Montage of various images showing the use of hydro-wind power

Funding Agency
Joint Institute for Strategic Energy Analysis

Research Team

  • Timothy Magee, Mitch Clement and Edie Zagona, CADSWES
  • Eduardo Ibanez, Greg Brinkman and Michael Milligan, National Renewable Energy Laboratory (NREL)

Increasing wind and solar penetration into the electric power system in the Western United States leads to increased demand for flexible resources to balance net load (load minus wind and solar). Hydropower generation is one option for a resource that already exists throughout much of the Western Interconnection and is physically capable of providing flexibility. However, multipurpose reservoirs must meet an ever-growing, complex mix of power and nonpower objectives and constraints, including the Endangered Species Act and other environmental objectives, navigation, flood control, water supply and recreation, among others. Generally, these objectives and constraints prevail over the generation of electricity and prevent utilizing the full amount of the physical flexibility that hydropower can provide.

Studies, such as the NREL’s Western Wind and Solar Integration Study (WWSIS), to understand the costs and operating impacts of variable and uncertain renewals on the grid typically simplify assumptions about the availability and flexibility of hydropower. Conversely, studies that focus on hydropower system optimization typically omit detailed representation of the power system, and thus cannot accurately value the hydropower objectives in the multiobjective solution. The mutual and dynamic feedback between these two complex systems is not captured, thus both system analyses are incomplete. The result is less-than-optimal operations of hydro systems and less-than-complete understanding of the true impacts of variable and uncertain renewables on the grid. This project utilized the detailed hydro modeling system RiverWare, developed at CU Boulder, to optimize the operation of hydropower facilities, taking into account all the objectives and constraints mentioned above while maximizing their participation in the production of electricity and ancillary services as modeled by NREL into the power system production model PLEXOS.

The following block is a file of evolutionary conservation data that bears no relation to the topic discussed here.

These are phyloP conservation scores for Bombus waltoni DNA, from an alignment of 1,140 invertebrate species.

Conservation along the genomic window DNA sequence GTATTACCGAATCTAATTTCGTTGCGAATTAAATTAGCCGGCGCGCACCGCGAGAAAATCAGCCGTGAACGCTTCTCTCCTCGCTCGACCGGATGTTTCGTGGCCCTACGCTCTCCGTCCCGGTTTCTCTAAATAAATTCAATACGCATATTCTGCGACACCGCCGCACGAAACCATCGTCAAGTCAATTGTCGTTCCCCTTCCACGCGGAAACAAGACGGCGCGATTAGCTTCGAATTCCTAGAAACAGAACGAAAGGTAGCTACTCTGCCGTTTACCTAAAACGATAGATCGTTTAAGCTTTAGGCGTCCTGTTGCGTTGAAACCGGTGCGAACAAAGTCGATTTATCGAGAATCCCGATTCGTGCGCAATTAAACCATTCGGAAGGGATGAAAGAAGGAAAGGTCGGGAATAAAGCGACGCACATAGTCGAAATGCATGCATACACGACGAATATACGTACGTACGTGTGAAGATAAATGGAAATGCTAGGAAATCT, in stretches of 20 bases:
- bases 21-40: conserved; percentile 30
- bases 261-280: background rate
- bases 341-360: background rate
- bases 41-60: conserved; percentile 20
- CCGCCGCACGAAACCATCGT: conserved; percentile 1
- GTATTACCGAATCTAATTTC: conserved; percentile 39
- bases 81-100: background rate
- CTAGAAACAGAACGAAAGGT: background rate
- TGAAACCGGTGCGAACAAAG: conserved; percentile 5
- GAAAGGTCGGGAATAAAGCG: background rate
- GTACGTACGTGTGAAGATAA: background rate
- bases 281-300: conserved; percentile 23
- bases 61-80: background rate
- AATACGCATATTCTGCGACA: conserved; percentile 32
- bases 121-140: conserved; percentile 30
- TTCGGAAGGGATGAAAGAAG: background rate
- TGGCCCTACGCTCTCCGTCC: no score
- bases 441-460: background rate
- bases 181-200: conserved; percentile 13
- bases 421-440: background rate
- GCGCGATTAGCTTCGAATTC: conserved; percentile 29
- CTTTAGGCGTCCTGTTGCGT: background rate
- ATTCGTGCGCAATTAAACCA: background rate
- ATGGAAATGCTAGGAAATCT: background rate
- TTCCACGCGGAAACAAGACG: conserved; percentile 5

The study examined the value of bridging the gap between power system models and detailed hydropower models with a demonstration case. The United States Western Interconnection was modeled with PLEXOS, and ten large reservoirs on the Columbia River were modeled with RiverWare. The results show the effect of detailed hydropower modeling on the power system and its benefits to the power system, such as the decrease in overall production cost and the reduction of variable generation curtailment. 

This study was conducted in 2012–13, with results published in the following article.

Ibanez, E., T. Magee, M. Clement, G. Brinkman, M. Milligan, and E. Zagona (2014). “Enhancing Hydropower Modeling in Variable Generation Integration Studies,” Energy, 74 (2014), 518–528.